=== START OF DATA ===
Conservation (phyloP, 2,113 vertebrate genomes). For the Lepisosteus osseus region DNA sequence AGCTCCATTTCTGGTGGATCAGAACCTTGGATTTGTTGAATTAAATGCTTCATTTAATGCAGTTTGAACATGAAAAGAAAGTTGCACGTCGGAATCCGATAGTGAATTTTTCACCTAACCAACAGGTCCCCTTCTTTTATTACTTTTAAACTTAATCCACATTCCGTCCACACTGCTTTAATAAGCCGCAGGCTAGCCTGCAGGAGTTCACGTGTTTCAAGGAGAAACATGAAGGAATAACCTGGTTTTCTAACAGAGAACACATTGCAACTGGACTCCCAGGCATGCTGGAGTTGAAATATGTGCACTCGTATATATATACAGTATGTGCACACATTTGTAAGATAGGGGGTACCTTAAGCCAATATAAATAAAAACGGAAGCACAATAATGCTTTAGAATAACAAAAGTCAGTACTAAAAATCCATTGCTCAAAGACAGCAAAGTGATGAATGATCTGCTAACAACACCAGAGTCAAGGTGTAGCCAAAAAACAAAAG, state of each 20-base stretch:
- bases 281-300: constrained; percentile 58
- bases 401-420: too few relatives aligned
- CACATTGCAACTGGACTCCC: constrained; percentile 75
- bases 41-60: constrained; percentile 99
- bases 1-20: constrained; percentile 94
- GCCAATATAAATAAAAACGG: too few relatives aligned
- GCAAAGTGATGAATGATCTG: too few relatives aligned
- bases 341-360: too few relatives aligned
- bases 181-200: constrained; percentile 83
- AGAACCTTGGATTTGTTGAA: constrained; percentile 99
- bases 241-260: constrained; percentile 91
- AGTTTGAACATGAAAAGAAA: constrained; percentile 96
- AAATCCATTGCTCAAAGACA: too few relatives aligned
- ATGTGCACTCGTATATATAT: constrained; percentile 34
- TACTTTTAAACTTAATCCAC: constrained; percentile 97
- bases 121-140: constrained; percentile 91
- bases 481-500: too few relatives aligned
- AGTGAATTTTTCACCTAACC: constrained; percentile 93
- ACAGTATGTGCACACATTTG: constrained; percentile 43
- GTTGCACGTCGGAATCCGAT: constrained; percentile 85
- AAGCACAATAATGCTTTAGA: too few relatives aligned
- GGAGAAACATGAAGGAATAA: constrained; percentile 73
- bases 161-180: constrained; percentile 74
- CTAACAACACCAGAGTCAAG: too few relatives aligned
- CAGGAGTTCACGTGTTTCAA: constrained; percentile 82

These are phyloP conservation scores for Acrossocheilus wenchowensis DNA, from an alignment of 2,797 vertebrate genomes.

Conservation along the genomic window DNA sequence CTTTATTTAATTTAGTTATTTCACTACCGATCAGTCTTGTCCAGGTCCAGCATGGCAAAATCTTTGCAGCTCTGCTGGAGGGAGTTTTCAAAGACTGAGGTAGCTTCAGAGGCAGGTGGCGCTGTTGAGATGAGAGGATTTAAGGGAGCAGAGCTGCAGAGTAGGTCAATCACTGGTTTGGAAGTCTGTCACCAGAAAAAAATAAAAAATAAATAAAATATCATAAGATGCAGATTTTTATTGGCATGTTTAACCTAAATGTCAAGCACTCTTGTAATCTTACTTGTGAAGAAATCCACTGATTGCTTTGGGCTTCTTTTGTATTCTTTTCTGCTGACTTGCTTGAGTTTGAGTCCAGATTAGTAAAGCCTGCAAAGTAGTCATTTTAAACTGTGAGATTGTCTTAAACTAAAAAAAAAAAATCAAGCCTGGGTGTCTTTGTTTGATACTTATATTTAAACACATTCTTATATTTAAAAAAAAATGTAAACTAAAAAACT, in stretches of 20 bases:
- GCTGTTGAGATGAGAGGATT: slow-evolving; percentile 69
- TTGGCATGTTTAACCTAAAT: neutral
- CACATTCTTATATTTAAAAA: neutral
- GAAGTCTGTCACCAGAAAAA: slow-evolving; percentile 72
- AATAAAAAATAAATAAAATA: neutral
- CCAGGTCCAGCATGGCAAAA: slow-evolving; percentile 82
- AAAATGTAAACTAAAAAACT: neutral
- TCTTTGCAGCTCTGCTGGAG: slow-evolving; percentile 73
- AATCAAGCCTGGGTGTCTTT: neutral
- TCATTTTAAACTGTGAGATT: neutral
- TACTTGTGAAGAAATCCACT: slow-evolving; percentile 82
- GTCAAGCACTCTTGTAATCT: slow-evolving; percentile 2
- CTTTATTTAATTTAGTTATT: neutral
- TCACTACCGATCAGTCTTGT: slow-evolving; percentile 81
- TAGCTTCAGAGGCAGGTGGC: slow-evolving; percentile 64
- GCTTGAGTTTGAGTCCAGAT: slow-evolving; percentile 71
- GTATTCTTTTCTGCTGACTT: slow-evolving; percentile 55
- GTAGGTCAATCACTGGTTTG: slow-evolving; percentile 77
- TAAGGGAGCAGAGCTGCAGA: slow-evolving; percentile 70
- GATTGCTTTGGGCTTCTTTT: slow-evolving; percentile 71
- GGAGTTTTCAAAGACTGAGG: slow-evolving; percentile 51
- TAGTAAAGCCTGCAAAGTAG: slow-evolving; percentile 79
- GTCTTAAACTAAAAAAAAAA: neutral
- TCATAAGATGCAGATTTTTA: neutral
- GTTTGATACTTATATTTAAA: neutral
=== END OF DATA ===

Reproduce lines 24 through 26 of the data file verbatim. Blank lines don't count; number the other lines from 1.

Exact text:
- bases 161-180: constrained; percentile 74
- CTAACAACACCAGAGTCAAG: too few relatives aligned
- CAGGAGTTCACGTGTTTCAA: constrained; percentile 82